On the other side of the process, HotGloo has been our weapon of choice for wireframing and interactive prototypes. A brilliant tool, it makes creating interactive prototypes a breeze and, like Onotate, it can accommodate feedback in the form of onscreen notes.

We’ve found a number of benefits to using these tools, which apply to both of them.

– They encourage brevity: the comment boxes are just the right size and discourage lengthy essays on particular point
– They encourage more immediate feedback: it’s simple for the reviewer to leave a comment there and then rather than have to switch to an email window and remember everything there
– They help keep debate transparent: with multiple reviewers, it’s often too easy for the real discussions to take place in multiple emails, or in some other ‘unofficial’ forum. Threads can be created there on the tool, and keeps everyone focussed.
– They save on confusion: If someone else has already made a point, another reviewer is unlikely to repeat it

We had only made moderate use of these tools before now; beyond this point though, there is a good chance that the way we work will have been permanently affected, very much for the better.

Gonna be some changes around here

Kinda. Sorta. Started tinkering today trying to knock a new WP template together for the blog. Putting up a temporary template in the meantime. Perhaps not the most advisable method – working on the live site – but I’m thinking the stakes aren’t exactly high :/

Could be a few false starts along the way, suffice to say the blog will be in a state of flux for a wee while.

Laws of Simplicity

The recently rejuvenated UX Bookclub Belfast, brought to us by the good people at Front, had “Laws of Simplicty” by John Maeda as its September selection.

I wish this had been written when I was a student or graduate designer. I come from a generation of designers where the goal was generally to embellish, embellish, embellish, and that was evident in the the wave of websites which emerged when designers finally decided to engage with the web in the last couple of years of the nineties. This should certainly be a must-read for all design students. Here are a few of my random thoughts and quotes from the book:

The first edition came out in 2006; throughout the book Maeda makes repeated reference to the iPod as a paradigm of simplicity principles. I would love to know if this reverence extends to the iPhone which is – to me – a hugely complex device, one which seems to base its appeal almost exclusively on aspirational aspects, albeit its functionality is split into a large number of smaller, simpler modules.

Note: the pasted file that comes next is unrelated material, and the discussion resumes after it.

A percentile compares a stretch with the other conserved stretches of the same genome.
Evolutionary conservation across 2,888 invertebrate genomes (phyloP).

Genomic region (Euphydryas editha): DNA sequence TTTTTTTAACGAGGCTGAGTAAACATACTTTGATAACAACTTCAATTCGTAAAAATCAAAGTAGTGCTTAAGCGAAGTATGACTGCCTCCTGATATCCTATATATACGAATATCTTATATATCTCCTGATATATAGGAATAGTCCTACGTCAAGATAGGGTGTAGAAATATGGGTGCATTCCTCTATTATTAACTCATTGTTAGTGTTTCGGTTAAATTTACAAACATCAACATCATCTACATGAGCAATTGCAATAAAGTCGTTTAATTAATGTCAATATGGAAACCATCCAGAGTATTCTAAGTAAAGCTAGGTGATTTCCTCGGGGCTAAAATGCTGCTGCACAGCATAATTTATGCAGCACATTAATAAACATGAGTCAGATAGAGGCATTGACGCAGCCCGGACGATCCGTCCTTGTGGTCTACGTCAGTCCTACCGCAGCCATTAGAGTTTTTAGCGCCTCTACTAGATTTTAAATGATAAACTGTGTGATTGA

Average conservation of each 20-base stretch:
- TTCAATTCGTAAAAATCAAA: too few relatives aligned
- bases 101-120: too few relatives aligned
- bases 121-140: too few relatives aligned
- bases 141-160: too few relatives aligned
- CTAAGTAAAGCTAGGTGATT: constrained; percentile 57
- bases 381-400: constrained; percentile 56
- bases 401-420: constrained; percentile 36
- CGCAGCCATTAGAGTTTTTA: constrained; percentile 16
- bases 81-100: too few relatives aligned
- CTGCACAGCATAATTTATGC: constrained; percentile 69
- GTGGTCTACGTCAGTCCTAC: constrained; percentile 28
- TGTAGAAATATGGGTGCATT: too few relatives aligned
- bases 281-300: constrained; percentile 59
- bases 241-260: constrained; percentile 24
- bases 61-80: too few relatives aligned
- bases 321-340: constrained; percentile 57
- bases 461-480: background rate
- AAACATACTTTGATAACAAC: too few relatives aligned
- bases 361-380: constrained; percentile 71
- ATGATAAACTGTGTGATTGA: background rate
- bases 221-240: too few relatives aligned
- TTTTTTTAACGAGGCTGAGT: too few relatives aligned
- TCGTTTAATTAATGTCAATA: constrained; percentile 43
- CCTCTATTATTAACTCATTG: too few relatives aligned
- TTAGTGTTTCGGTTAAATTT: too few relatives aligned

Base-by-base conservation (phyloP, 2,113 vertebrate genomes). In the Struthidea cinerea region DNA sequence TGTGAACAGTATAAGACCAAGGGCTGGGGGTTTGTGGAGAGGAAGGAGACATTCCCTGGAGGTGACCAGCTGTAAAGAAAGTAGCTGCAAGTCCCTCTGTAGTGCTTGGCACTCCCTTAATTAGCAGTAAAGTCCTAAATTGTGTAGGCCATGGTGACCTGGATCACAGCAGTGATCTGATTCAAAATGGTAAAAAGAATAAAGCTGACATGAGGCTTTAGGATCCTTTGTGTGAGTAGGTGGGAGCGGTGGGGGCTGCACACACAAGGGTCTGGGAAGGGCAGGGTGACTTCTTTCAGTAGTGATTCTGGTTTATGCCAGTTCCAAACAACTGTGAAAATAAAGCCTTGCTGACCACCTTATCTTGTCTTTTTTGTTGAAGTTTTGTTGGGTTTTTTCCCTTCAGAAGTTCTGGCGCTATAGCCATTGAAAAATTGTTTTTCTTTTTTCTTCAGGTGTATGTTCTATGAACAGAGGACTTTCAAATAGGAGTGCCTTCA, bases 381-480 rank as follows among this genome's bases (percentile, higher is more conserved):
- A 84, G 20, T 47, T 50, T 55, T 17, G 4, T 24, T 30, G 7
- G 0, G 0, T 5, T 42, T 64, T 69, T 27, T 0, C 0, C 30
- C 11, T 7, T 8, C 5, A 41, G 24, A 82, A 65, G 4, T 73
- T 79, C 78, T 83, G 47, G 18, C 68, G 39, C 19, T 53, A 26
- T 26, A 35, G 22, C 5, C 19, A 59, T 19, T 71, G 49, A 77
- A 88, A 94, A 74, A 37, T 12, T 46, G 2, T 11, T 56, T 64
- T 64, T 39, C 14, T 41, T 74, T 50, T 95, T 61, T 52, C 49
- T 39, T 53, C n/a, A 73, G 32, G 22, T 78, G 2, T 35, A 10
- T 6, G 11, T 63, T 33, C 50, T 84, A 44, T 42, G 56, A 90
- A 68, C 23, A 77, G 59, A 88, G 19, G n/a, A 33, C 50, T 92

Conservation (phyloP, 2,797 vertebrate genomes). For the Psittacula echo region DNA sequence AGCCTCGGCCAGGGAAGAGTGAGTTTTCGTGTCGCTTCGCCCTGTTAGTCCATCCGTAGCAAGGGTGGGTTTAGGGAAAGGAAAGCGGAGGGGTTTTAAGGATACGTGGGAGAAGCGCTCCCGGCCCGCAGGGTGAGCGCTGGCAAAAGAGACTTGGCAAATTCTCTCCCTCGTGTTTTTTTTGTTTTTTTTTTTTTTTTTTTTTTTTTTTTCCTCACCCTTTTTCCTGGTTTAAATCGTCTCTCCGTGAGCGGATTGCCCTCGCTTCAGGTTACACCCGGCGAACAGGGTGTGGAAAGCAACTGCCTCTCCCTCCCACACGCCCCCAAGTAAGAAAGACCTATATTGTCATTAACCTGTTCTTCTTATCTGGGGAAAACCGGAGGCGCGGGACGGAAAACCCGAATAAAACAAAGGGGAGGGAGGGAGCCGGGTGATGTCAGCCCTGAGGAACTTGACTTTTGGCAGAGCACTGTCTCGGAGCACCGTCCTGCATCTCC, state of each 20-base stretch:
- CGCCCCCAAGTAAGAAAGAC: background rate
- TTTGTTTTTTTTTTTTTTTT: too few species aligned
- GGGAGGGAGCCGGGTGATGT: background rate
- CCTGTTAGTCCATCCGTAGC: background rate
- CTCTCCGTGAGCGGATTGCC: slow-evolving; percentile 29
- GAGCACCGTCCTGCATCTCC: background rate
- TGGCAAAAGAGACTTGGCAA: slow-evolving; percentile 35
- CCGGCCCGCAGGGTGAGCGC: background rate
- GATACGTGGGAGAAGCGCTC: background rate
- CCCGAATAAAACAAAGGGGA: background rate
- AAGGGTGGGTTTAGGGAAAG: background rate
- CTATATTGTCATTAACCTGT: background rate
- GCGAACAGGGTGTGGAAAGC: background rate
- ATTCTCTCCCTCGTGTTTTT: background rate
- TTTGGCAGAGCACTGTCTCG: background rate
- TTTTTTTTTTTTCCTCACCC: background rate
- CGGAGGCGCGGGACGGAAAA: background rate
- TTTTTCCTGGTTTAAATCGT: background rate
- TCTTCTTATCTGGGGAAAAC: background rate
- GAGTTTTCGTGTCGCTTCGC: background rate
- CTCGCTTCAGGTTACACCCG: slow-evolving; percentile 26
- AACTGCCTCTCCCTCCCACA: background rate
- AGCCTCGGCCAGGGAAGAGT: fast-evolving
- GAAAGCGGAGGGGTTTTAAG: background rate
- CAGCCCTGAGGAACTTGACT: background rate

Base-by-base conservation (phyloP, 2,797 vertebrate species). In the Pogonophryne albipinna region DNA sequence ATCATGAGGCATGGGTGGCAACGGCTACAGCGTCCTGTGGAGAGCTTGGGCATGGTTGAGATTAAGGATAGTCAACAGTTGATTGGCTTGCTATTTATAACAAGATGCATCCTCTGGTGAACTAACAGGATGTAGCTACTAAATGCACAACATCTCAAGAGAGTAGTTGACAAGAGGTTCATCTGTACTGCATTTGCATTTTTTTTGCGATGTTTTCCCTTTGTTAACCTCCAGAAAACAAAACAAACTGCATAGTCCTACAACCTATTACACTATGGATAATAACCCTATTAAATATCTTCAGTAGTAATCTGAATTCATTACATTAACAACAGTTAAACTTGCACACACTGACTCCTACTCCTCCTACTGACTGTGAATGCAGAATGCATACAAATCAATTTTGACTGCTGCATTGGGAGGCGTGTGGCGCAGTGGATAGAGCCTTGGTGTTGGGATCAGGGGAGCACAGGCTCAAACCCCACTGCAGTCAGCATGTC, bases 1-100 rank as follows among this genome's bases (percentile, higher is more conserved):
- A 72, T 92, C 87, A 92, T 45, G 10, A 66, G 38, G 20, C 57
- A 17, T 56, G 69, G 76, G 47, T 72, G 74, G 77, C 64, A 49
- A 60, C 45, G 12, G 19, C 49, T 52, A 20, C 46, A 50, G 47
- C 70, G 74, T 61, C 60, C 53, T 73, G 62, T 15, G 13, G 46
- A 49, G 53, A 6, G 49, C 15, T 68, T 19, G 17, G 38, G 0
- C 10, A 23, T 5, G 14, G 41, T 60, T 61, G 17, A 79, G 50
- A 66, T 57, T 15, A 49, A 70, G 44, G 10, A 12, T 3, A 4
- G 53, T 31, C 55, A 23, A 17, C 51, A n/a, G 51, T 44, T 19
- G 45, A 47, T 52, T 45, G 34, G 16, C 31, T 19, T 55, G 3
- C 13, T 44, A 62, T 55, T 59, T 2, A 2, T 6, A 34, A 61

“Good design relies to some extent on the ability to instill a sense of instant familiarity” – this is very true when one thinks of patterns in UX design, and yet some designers are ashamed of conforming to conventions. Doing ‘what everyone else is doing’ is generally perceived to be a bad thing, and yet it makes a vital contribution to usability.

“Ambience is the proverbial ‘secret sauce’” – very true in web design. Sometimes you can feel like you have very little room to make your mark in a ‘typical’ web project, whether the constraints be financial, or dictated by brand guidelines etc. Many small victories can be achieved through tiney details which contribute to the overall ambience.

“Synthesizing the ambient experience of simplicity requires attention to everything that seemingly does not matter”. Daaammmn. Favourite line in the book by far! I may not get a tattoo of it, but it deserves framing at the very least.

Maeda makes the point that “simple = cheap” to his mother (and others). I would suggest that simple = cheat to some; that somehow simplicity is less design. Sadly a viewpoint that is too often adopted by short-sighted clients!

“Simplicity is about subtracting the obvious and adding to the meaningful” – and here we have a key differentiator between simplicity and minimalism, which tends to be about reduction at all costs, something I’ve commented on before.

Overall, great book. The last couple of pages suggest to me that simplicity does not just appeal to us as designers, but as humans. For instance, I don’t believe that anyone wakes up in the morning and thinks: “Hmm. I think I need to make my life more complex today.” More exciting perhaps, or more fulfilling, but we will naturally be drawn to simplicity as a goal. And yet, I know I continue to fill my life with “stuff”, be it gadgets that I will never unlock the full potential of, books and magazines I may never read, which do nothing but add to the complexity of my life. Maeda lets us know that simplicity is a choice.

Without over-simplifying what Maeda offers, the book forces us to reconsider what is truly helpful, emphasising that more does not necessarily mean better.